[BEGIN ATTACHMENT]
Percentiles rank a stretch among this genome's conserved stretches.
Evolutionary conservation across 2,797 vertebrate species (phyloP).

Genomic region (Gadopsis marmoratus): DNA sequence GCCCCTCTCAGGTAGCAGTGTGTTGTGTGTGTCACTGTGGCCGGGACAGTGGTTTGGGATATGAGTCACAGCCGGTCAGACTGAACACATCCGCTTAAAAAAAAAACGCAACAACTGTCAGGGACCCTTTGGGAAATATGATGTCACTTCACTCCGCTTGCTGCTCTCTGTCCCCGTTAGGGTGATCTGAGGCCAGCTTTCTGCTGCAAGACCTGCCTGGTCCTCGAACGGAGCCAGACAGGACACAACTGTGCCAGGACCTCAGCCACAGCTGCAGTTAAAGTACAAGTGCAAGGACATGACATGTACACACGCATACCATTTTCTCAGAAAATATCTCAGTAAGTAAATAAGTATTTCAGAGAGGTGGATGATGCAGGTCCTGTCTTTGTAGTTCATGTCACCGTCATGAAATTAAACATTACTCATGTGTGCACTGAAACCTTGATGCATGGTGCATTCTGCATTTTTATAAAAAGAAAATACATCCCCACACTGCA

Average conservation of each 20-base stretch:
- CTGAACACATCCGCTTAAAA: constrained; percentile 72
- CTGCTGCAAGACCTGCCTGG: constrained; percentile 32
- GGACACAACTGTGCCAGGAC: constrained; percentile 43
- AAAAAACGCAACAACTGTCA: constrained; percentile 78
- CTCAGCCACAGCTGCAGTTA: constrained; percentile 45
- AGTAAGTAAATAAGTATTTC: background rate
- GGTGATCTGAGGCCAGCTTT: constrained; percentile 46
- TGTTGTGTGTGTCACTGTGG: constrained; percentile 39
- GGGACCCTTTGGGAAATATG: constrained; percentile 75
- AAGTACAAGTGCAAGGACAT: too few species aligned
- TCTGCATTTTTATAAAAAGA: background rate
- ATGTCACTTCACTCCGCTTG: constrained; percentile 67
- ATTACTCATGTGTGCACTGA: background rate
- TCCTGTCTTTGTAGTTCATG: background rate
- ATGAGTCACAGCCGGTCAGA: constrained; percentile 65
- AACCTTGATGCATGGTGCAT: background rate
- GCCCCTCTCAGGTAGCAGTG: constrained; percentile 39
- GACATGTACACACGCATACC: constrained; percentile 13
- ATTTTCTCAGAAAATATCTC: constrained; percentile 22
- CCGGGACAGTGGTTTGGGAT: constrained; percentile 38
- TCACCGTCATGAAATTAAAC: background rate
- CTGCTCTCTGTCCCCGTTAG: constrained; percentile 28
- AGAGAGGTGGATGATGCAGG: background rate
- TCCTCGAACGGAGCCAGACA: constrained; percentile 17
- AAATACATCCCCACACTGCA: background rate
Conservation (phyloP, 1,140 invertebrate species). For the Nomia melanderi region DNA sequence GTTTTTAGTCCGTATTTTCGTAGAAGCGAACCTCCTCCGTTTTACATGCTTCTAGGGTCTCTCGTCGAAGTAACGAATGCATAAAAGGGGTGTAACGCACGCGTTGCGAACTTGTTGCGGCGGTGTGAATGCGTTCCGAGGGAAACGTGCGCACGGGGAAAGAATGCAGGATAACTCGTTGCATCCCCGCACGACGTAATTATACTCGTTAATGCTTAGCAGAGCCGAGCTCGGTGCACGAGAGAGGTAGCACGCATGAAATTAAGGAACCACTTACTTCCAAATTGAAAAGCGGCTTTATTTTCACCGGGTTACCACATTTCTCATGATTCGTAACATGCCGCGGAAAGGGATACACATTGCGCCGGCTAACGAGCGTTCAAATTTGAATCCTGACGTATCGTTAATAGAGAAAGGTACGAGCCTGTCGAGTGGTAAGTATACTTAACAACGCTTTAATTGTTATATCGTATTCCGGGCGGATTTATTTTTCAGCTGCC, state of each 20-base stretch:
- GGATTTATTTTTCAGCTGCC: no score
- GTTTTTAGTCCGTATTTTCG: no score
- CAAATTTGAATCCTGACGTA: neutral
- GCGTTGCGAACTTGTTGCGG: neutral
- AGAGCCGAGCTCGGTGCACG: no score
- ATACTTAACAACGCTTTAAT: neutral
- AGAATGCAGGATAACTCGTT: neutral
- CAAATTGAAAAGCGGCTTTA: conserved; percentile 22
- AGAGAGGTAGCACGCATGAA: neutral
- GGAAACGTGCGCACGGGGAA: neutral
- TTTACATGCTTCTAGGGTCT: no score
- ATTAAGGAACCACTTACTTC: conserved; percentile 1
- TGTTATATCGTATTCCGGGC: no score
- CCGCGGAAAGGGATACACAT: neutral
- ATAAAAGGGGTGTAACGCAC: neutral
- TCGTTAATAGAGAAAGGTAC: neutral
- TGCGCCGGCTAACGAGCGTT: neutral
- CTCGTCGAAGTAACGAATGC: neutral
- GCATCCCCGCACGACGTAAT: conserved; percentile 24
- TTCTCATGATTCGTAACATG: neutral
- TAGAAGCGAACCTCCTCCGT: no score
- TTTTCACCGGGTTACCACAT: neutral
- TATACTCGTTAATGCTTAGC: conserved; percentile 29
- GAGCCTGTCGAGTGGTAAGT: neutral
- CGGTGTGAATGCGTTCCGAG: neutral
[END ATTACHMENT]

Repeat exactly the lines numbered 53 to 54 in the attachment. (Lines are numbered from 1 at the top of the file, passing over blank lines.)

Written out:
- TATACTCGTTAATGCTTAGC: conserved; percentile 29
- GAGCCTGTCGAGTGGTAAGT: neutral